Release Date: Feb 28, 2017
Publisher: Grand Central
Series: Capturing the Carlisles
Heat Level: Hot
For as long as she can remember, Miranda has been in love with her next door neighbor, Robert Carlisle the middle brother of the rakish Carlisle trio. So when the opportunity presents itself to show Robert that she’s the perfect woman for him, Miranda take it…even if it means sneaking into his bedroom. What Miranda didn’t plan on was a steamy encounter with Robert’ brother, Sebastian, the Duke of Trent.
A Carlisle brother through and through, Sebastian has always been a bit of a rogue. However, upon his father’s death and with the weight of the dukedom resting on his shoulders, Sebastian learned to curb his desires, at the expense of his happiness.
Despite the unexpected connection between them, Miranda and Sebastian agree to help each other find the perfect spouse. But what happens when it starts to look more and more like the perfect spouse might be…each other?
Oh, wow, Ms. Harrington, you have made me a fan! I always love a good historical romance and this one did not disappoint. If the Duke Demands is a spinoff of Ms. Harrington’s Secret Life of Scoundrels series, focusing on the Carlisle brothers. The sole Carlisle sister, Josie, got her happily ever after in a previous novel, How I Married a Marquess.
This book had a Pride and Prejudice-esque quality about it in that it focuses on how first impressions may not always be the right ones and that people are ultimately a product of their experiences. Miranda views Seb as the stuffy, older Carlisle and, at times, that is an accurate description of Seb, but only because he has had to face some awful guilt following his father’s death.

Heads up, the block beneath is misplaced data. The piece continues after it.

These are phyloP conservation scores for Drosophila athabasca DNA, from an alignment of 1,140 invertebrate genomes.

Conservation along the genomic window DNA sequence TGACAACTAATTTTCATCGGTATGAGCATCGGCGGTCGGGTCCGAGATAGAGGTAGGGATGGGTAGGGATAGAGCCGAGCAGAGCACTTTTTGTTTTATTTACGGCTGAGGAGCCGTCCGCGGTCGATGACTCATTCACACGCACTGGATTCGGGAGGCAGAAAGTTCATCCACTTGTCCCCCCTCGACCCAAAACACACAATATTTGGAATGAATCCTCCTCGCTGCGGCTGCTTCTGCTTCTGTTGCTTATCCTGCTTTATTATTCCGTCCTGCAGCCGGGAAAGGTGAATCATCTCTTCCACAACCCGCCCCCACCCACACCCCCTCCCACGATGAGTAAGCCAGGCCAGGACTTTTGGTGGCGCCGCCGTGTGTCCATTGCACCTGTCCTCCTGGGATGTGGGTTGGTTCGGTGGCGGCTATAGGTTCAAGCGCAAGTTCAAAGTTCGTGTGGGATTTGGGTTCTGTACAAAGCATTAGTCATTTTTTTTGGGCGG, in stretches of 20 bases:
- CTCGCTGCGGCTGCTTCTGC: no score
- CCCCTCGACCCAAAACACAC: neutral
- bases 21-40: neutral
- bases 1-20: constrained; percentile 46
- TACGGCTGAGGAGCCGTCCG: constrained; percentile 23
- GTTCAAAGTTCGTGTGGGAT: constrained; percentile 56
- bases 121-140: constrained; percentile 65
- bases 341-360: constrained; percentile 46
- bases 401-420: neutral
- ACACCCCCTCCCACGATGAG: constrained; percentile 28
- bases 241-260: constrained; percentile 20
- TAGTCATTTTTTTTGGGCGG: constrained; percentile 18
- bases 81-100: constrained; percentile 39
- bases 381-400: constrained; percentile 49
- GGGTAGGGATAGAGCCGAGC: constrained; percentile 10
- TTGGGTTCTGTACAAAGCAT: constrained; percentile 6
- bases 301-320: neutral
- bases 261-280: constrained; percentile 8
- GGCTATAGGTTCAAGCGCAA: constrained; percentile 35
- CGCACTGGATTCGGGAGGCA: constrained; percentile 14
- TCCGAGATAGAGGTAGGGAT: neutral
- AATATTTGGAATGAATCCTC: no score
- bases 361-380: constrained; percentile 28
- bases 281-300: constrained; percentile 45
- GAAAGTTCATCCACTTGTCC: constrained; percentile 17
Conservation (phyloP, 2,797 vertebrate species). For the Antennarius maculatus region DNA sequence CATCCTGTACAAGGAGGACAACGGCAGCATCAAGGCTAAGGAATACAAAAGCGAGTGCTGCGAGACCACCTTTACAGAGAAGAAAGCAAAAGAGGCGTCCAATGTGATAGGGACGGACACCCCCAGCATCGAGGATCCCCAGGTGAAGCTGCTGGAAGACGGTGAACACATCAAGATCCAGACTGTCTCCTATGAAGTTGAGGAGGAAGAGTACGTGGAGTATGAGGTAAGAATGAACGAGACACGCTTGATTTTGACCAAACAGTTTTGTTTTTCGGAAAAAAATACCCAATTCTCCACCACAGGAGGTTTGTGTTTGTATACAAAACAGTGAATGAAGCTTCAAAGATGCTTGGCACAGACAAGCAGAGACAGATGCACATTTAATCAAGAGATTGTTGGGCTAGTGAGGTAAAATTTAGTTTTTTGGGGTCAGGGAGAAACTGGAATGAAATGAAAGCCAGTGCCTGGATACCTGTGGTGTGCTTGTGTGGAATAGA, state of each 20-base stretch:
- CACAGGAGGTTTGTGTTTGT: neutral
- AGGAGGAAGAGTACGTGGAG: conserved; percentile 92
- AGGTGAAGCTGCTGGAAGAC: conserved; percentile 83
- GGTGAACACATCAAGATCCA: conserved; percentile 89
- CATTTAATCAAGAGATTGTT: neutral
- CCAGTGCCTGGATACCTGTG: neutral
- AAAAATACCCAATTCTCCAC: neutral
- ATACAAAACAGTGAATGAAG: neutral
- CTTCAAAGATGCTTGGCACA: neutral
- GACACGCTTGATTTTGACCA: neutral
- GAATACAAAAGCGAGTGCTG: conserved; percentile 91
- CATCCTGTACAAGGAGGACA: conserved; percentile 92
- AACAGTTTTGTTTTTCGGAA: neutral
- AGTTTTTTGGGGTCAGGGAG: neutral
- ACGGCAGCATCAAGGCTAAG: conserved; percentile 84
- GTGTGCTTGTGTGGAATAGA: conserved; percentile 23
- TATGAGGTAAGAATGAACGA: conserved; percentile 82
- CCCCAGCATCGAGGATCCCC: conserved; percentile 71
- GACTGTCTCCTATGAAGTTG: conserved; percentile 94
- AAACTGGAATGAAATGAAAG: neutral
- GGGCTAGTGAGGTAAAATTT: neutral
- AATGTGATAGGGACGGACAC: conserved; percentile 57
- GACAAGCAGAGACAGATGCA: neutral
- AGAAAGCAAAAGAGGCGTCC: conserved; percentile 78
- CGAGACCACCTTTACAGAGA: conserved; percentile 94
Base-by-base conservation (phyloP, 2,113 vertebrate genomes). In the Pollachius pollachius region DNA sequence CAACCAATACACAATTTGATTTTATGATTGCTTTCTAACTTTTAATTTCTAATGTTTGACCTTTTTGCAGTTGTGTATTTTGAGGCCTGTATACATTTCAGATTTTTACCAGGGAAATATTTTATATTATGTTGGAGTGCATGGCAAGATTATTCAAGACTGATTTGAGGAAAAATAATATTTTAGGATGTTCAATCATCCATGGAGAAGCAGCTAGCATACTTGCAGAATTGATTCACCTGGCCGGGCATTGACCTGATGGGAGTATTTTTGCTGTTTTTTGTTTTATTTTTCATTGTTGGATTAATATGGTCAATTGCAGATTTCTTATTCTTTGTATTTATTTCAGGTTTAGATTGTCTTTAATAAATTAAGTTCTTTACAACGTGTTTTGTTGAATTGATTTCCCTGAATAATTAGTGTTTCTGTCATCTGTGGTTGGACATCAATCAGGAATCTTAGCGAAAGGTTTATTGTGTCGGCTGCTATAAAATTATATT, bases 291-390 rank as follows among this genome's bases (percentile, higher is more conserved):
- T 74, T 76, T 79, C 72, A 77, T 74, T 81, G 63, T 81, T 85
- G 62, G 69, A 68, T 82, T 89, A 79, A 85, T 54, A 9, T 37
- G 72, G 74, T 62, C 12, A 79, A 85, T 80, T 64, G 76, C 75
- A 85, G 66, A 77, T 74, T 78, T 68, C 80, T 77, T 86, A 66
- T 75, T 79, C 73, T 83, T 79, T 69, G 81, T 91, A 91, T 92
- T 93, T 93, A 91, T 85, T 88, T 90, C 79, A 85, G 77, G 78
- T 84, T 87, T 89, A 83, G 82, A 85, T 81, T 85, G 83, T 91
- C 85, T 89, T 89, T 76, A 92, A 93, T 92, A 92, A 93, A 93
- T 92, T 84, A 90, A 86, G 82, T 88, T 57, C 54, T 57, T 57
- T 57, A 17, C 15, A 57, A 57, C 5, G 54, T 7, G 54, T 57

“Robert didn’t understand the pressure he was under—no one understood. He was a new duke whom most claimed was an upstart who didn’t deserve to be granted the title in the first place, whom every member of the quality would be watching like a hawk this season to see if he had the mettle to be a leader in the Lords and the presence to be socially acceptable. He could never take a single step nor make any decision without considering the ramifications of its outcome on his family, the tenants, all the estate workers and villagers…and most importantly, on his father’s legacy. He could no longer be carefree and blithely happy the way his brothers could. No matter how much he longed to be.”
The only time Seb allowed himself a reprieve to laugh and be his true self was around Miranda. Despite his affinity for Miranda, it took a lot of persuading by her in addition to some meddling by his siblings and his mother (gasp!) for him to see that it might just be okay to be happy.
The secondary characters were equally as entertaining as Seb and Miranda. Seeing the Carlisle brothers together, it is no wonder that they wreak havoc among the ton in London. I will say I found Robert to be slightly immature and sometimes he just grated on my nerves so I will be interested to see how Ms. Harrington allows him to develop in his own book.
All in all, this is a worthwhile read, especially for fans of Julia Quinn. It is very reminiscent of the Bridgerton series but with a little more heat.